Determinants of Fasting and Post-Methionine Homocysteine Levels in Families Predisposed to Hyperhomocysteinemia and Premature Vascular Disease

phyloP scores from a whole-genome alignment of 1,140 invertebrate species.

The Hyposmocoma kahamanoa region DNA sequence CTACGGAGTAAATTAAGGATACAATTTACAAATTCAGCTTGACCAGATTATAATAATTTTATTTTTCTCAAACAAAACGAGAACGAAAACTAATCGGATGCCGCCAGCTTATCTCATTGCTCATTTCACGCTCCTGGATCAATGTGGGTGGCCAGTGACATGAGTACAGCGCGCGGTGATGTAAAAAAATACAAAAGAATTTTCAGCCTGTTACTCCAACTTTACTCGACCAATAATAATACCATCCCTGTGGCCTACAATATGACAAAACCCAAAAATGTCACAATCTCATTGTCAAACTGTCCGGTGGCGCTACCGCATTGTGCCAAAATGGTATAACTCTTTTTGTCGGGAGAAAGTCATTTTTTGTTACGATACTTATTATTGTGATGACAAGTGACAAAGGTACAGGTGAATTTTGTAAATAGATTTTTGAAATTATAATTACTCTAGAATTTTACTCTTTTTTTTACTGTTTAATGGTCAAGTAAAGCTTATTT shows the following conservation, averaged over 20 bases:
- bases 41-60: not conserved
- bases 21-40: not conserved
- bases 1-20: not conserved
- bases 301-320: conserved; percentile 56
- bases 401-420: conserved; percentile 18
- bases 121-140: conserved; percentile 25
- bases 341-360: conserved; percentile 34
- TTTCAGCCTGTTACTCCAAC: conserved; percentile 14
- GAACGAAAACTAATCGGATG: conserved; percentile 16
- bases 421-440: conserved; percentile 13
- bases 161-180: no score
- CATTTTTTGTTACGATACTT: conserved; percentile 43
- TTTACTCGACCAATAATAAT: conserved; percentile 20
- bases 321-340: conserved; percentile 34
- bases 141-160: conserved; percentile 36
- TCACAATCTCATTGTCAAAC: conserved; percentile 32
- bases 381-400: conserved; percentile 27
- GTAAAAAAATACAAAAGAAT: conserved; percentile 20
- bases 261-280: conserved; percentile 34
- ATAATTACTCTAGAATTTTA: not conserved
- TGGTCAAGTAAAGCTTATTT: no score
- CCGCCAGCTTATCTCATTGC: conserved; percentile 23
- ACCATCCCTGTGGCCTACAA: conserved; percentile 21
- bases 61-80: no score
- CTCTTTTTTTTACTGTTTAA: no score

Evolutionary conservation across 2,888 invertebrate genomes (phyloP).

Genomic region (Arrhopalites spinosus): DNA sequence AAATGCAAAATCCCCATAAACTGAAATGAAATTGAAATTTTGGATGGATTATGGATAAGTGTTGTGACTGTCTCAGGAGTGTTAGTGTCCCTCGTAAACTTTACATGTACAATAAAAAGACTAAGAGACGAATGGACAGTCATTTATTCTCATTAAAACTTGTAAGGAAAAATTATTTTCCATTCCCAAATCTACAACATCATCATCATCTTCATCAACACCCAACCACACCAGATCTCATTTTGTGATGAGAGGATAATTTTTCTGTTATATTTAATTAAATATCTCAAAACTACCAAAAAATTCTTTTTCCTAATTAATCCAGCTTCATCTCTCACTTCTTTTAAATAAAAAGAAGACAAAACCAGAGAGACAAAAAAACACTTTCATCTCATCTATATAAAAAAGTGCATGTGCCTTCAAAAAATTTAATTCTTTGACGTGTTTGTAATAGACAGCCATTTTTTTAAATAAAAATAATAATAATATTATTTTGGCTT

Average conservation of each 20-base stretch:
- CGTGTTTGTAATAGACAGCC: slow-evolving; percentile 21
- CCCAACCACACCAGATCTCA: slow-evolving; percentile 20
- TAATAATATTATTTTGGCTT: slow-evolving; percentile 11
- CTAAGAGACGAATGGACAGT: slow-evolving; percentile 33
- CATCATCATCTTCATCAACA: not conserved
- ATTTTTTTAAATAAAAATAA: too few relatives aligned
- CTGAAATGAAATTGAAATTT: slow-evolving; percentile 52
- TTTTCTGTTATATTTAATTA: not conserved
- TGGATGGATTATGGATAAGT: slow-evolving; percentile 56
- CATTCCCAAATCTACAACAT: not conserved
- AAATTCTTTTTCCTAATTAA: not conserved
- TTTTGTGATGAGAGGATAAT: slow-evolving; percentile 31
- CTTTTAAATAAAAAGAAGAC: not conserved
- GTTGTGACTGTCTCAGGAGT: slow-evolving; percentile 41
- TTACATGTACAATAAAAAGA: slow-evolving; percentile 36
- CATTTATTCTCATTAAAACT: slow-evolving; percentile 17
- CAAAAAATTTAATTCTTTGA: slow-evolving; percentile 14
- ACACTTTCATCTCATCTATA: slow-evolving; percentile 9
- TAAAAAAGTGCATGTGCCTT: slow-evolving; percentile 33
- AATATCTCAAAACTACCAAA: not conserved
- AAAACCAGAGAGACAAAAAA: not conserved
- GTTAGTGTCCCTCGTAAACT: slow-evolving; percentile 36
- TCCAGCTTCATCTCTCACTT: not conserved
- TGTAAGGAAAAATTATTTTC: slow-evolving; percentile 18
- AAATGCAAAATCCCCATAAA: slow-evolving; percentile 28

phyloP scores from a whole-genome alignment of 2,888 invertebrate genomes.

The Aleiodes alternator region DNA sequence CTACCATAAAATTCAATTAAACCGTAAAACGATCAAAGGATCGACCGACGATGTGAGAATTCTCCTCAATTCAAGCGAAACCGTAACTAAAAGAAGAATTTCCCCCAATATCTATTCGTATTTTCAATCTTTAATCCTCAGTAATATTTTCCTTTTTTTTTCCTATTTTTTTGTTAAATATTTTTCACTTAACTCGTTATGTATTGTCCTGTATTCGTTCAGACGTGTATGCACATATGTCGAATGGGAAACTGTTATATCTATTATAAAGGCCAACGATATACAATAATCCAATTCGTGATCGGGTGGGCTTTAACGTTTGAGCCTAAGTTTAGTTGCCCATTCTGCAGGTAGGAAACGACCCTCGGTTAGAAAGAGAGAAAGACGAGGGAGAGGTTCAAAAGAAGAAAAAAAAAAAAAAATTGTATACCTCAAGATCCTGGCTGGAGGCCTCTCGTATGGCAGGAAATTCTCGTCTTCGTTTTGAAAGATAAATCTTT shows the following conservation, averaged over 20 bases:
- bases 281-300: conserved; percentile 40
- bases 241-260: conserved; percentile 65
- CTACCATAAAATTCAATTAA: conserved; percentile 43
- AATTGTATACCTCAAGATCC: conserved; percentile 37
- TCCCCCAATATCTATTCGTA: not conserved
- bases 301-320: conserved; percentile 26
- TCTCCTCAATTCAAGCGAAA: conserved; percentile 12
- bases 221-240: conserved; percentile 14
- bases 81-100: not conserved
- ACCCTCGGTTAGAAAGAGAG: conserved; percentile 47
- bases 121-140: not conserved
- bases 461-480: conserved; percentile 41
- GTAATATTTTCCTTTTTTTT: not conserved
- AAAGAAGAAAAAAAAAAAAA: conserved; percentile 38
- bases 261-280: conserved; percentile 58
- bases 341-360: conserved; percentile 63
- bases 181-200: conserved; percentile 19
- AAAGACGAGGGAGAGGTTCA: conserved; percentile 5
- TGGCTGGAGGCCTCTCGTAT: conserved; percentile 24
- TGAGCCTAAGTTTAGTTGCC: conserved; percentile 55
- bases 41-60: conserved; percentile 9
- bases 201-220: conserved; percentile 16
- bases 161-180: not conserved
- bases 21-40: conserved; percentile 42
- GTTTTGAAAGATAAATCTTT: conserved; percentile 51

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Elevated plasma total homocysteine (tHcy) levels, either measured in the fasting state or after oral methionine loading, are associated with an increased risk of atherothrombotic disease. Fasting and post-methionine hyperhomocysteinemia (HHC) overlap to a limited extent; both can occur as familial traits. We investigated determinants of fasting, postmethionine and delta (ie, post-methionine minus fasting levels) tHcy levels in 510 subjects of 192 HHC-prone families including 161 patients with clinical vascular disease and 349 without vascular disease. We focused on tHcy levels in relation to levels of vitamin B12, B6 and folate and the methylenetetrahydrofolate reductase (MTHFR) C677T mutation. Multivariate linear analyses adjusted for the presence of vascular disease showed that fasting tHcy was significantly related to folate and vitamin B12, and the presence of the MTHFR TT genotype and the T allele, and to age, smoking habits, and serum levels of creatinine. Both post-methionine and delta tHcy levels were related to serum folate levels, and the presence of the MTHFR TT genotype and the T allele, and to postmenopausal status, and body mass index. An interaction was found between MTHFR TT genotype and serum folate levels for both fasting and post-methionine tHcy, ie, for a given decrease in serum folate, homocysteine levels increased more in subjects with the TT genotype than in those with the CC genotype. Fasting, post-methionine and delta tHcy were higher in patients with vascular disease than in their healthy siblings, but these levels were less dependent on serum folate levels (P<0.05), whereas the effect of MTHFR genotype was stronger (P = 0.01). This study found evidence that post-methionine and delta tHcy levels are not only influenced by factors affecting homocysteine transsulfuration but also by factors that affect remethylation. The explained variances of fasting, post-methionine and delta tHcy were 49%, 62%, and 78%, respectively. We also found evidence, in patients with premature vascular disease but not in their healthy siblings, for a factor that increases tHcy levels but weakens the normal inverse relation between folate and tHcy and amplifies the effect of the MTHFR genotype. (Arterioscler Thromb Vasc Biol. 1999;19:1316-1324.)

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